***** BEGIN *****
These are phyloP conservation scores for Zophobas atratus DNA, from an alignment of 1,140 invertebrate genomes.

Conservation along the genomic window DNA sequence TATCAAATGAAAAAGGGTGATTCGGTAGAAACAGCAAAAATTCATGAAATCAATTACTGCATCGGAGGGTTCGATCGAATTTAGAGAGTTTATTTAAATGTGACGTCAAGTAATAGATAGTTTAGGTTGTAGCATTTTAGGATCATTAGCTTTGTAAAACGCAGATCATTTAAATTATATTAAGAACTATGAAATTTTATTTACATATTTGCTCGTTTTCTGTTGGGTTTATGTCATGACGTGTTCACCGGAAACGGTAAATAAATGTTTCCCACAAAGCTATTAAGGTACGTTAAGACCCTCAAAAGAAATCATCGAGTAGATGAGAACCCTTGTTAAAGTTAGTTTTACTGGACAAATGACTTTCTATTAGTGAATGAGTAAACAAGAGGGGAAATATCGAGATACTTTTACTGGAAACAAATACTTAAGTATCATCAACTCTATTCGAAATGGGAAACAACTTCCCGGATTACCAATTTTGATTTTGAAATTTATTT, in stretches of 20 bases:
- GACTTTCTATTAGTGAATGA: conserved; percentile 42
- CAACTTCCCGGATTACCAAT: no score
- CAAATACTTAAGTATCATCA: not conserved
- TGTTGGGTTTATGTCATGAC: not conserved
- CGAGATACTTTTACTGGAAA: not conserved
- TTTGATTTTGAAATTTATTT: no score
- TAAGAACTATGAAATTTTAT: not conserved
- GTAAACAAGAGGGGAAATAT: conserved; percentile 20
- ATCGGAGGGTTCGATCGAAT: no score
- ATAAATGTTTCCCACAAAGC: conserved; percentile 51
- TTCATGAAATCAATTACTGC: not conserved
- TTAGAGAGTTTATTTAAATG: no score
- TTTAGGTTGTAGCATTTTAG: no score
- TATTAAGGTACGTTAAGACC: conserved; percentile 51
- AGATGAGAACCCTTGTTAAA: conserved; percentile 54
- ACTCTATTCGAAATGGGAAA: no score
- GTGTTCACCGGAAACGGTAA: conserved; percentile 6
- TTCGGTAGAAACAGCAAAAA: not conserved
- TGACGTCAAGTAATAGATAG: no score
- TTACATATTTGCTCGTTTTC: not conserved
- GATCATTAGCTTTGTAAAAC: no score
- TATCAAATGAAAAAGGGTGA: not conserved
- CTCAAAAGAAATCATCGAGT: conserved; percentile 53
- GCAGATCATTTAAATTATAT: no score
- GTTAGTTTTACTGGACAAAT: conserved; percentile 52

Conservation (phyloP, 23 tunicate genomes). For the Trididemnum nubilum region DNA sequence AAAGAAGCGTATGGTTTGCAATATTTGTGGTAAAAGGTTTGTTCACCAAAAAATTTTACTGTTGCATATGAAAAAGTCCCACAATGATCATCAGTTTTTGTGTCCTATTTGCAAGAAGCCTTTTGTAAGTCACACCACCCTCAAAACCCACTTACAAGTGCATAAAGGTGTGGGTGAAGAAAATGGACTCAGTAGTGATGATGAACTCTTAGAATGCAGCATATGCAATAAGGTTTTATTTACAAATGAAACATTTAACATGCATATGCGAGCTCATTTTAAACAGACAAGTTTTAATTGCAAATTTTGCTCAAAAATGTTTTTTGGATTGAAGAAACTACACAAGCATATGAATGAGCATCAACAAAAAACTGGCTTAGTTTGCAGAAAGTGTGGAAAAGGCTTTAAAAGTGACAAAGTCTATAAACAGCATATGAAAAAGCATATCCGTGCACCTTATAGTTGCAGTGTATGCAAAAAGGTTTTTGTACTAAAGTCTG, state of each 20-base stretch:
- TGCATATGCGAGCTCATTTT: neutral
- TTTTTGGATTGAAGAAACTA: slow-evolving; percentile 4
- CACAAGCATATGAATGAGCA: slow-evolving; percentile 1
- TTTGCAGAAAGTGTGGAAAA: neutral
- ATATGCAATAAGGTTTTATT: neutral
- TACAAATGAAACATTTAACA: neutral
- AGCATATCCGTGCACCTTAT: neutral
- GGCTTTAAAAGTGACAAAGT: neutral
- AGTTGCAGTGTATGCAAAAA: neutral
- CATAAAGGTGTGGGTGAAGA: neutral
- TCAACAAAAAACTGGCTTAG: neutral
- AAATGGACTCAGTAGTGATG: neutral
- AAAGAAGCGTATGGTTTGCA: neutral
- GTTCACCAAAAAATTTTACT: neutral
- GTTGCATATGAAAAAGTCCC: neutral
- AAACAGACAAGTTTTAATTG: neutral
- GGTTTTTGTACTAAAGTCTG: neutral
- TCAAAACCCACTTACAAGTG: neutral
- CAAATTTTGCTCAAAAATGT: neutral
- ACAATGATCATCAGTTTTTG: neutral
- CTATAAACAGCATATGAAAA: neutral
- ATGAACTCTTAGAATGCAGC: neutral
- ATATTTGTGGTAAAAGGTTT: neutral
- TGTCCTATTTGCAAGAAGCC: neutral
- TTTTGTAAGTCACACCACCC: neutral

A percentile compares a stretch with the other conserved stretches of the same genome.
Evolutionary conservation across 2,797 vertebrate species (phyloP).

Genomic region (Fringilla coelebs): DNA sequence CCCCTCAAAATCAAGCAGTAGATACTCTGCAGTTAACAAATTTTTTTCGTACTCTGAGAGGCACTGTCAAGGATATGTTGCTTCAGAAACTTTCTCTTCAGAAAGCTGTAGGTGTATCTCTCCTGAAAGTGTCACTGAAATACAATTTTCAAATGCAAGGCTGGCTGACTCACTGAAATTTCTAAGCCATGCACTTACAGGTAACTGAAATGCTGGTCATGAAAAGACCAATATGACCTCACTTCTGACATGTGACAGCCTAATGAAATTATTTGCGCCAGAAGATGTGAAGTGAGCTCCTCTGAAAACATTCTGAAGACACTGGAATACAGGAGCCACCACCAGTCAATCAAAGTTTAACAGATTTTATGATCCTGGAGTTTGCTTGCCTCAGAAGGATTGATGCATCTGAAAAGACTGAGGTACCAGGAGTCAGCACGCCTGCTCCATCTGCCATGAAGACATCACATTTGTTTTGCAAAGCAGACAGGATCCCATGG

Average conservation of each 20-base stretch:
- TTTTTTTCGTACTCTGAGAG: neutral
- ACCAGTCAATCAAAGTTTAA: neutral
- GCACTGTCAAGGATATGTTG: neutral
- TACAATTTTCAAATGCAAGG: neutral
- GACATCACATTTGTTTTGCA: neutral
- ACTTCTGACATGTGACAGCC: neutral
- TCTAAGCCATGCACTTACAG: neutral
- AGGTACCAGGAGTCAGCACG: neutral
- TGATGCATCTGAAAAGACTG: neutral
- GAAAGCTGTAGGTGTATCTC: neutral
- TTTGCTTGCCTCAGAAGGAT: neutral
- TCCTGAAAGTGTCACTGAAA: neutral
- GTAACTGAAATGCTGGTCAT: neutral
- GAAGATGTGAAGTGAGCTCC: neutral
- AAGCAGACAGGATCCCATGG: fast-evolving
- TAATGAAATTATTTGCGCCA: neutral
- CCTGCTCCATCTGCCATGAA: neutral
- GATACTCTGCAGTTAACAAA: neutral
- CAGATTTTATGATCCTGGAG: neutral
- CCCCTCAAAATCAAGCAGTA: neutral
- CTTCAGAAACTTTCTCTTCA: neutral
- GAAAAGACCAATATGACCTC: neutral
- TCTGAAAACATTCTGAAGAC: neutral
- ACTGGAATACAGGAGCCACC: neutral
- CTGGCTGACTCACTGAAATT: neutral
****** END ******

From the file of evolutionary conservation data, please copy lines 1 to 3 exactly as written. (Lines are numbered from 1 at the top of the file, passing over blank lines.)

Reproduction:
These are phyloP conservation scores for Zophobas atratus DNA, from an alignment of 1,140 invertebrate genomes.

Conservation along the genomic window DNA sequence TATCAAATGAAAAAGGGTGATTCGGTAGAAACAGCAAAAATTCATGAAATCAATTACTGCATCGGAGGGTTCGATCGAATTTAGAGAGTTTATTTAAATGTGACGTCAAGTAATAGATAGTTTAGGTTGTAGCATTTTAGGATCATTAGCTTTGTAAAACGCAGATCATTTAAATTATATTAAGAACTATGAAATTTTATTTACATATTTGCTCGTTTTCTGTTGGGTTTATGTCATGACGTGTTCACCGGAAACGGTAAATAAATGTTTCCCACAAAGCTATTAAGGTACGTTAAGACCCTCAAAAGAAATCATCGAGTAGATGAGAACCCTTGTTAAAGTTAGTTTTACTGGACAAATGACTTTCTATTAGTGAATGAGTAAACAAGAGGGGAAATATCGAGATACTTTTACTGGAAACAAATACTTAAGTATCATCAACTCTATTCGAAATGGGAAACAACTTCCCGGATTACCAATTTTGATTTTGAAATTTATTT, in stretches of 20 bases:
- GACTTTCTATTAGTGAATGA: conserved; percentile 42